Friday, June 26, 2009

Frameline 33 (SF LGBT Film Festival, 2009) - Day 8

Frameline 33: San Francisco International LGBT Film Festival, the world’s premiere showcase for lesbian, gay, bisexual and transgender cinema, runs June 18-28, 2009, with screenings in San Francisco at the historic Castro Theatre, Roxie Theater and the Victoria Theatre, and in Berkeley at Rialto Cinemas Elmwood. Tickets are available via the website 24 hours a day, via fax, or in person at the Frameline Festival Box Office Counter.

Today's short subject program that I was able to preview and post earlier was TRANSTASTIC, which featured narratives about the transgendered experience.

COLLEGE BOYS LIVE (dir. George O'Donnell, USA, 2009, 90 Mins.) This turned out to be perhaps the most exposing of the "call boy documentaries", even if it did try to slide by that actual issue. The film is about the occupants of the webcam house "College Boys Live", which is an adult entertainment website. As it turns out the "college boys" are not in college, doncha' know, but a ragtag collection of post-adolescent Oliver Twists who are in search of a surrogate family and willing to expose themselves to an audience for rent. As exploitative as the situation may sound, the head of the household is not holding them "hostage" and in fact, seems to spend a greater deal of time handling the constant change over of boys. They agree to a 6 month stay, however it would seem that very few make it for a year. At any rate, a great deal of "Big Brother" voyeuristic drama ensues, which actually sort of heightened the entertainment value, in that 'watching a car wreck' way. During the Q&A, one commenter remarked that he felt he was being exploited as much as a voyeur. Well, come on! What about the catalog description LURED you in here...? Yawn...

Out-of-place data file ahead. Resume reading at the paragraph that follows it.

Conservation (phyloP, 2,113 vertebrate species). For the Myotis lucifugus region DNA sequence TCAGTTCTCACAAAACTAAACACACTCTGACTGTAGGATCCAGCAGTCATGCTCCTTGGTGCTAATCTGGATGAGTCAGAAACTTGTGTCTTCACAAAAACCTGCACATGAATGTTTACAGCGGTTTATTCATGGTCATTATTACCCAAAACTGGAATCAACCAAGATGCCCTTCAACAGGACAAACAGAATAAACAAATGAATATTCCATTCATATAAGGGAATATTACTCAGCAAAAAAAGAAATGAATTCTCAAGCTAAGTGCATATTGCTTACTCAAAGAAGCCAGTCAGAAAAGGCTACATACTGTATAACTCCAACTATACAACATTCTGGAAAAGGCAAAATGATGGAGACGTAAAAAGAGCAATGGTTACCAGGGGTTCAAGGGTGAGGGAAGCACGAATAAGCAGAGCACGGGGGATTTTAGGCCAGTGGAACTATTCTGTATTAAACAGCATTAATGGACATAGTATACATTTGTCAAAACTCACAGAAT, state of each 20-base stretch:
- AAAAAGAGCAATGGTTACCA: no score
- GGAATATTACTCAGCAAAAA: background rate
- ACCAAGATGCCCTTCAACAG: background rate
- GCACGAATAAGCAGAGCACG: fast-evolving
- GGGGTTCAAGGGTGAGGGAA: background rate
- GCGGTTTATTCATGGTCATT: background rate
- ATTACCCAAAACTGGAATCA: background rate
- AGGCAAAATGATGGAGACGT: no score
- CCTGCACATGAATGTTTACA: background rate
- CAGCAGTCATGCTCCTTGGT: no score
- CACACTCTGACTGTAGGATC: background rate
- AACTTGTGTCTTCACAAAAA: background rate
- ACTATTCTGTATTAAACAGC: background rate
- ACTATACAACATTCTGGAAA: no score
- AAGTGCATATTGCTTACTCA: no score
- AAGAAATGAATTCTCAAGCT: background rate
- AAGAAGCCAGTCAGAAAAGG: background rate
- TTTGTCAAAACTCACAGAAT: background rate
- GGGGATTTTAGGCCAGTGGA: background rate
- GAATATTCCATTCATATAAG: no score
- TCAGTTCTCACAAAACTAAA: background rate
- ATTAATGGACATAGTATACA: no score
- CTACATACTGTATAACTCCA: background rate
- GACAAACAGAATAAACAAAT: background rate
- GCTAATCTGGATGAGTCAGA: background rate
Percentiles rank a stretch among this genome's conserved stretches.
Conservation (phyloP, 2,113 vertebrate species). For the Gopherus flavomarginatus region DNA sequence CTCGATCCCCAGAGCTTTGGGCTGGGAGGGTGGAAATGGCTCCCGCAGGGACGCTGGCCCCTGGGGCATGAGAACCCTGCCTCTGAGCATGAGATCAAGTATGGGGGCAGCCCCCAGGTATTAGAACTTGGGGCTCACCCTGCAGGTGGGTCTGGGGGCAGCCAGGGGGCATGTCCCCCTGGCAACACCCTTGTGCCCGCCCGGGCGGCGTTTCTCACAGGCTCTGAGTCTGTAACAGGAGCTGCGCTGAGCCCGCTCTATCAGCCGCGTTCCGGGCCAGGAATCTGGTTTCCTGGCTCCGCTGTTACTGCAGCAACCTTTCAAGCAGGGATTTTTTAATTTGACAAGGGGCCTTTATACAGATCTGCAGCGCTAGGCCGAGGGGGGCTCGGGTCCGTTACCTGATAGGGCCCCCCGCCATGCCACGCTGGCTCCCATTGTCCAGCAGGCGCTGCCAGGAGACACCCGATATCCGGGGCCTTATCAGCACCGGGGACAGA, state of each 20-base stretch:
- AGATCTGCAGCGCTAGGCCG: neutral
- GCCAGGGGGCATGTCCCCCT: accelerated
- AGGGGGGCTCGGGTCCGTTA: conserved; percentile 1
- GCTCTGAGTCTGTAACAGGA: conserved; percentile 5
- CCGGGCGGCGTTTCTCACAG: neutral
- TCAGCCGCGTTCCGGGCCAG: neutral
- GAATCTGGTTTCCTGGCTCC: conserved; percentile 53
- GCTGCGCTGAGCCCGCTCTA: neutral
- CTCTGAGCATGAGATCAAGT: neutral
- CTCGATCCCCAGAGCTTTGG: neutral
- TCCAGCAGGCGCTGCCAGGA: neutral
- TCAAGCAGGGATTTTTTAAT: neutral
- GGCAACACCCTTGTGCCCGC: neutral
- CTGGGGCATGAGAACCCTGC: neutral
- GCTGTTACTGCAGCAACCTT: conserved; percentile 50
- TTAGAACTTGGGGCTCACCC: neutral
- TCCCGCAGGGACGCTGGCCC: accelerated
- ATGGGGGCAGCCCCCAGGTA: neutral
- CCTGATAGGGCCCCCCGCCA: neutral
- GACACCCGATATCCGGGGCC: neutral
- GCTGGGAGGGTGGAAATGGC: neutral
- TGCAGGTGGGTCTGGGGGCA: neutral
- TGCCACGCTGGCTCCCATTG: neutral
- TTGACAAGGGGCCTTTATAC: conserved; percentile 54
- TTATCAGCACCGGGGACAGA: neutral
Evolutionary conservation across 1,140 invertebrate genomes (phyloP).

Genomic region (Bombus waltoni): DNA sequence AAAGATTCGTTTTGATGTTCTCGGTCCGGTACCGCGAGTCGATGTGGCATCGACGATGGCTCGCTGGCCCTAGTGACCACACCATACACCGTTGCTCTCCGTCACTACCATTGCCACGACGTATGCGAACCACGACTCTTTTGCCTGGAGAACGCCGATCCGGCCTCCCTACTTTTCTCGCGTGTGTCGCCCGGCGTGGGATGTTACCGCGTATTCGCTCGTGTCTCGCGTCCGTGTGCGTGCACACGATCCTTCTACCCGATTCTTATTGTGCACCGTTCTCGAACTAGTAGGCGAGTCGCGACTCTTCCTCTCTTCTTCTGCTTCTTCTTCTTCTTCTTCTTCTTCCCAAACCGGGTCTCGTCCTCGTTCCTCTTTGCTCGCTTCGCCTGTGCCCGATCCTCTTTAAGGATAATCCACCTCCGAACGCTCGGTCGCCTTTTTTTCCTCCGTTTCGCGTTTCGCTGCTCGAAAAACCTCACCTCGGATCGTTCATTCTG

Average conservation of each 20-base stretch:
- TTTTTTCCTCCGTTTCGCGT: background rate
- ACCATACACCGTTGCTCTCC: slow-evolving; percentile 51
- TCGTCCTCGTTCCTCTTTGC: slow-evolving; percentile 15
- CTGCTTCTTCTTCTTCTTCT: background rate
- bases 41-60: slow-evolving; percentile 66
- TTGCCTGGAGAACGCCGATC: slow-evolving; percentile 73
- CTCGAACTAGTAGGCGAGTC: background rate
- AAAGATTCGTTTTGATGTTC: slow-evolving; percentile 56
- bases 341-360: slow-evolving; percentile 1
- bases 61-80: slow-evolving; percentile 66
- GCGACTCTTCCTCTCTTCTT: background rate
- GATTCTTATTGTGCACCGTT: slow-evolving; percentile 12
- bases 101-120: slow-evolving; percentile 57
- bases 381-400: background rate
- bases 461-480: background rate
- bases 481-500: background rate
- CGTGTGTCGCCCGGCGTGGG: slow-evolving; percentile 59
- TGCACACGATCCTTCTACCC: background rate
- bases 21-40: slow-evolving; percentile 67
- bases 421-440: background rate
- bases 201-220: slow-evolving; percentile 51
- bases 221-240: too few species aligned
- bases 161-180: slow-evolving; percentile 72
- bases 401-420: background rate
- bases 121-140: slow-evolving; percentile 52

GIVE ME YOUR HAND (dir. Pascal-Alex Vincent, France, 2009, 80 Mins.) This is one of the more beautifully shot films in the festival. It is dreamily paced and even though the handling of the twins was a bit confusing at times, even emotionally in that stereotypical French "I love you so much, let's fight!" kind of way. The twins, Alexander Carril and Victor Carril, capably handle the emotional ambiguity that director Pascal-Alex Vincent requires of them, as they take a journey to attend their mother's funeral, across country. Now, why this sets off a Candide-like adventure, I am not totally sure. Frankly, now as I think about it, the film really does unspool like a dream - not really making much sense, but just enough to keep me captivated for it's perfectly timed 80 minutes. They also appear in Vincent's short included in the WORLDLY AFFAIRS shorts program, which appears to be nearly a pitch film for this feature.

Maxxxxx says
re both films: "Sweet, sweet eye juice!"

You can contact Maxxxxx or myself here: JayCBird@AOL.COM

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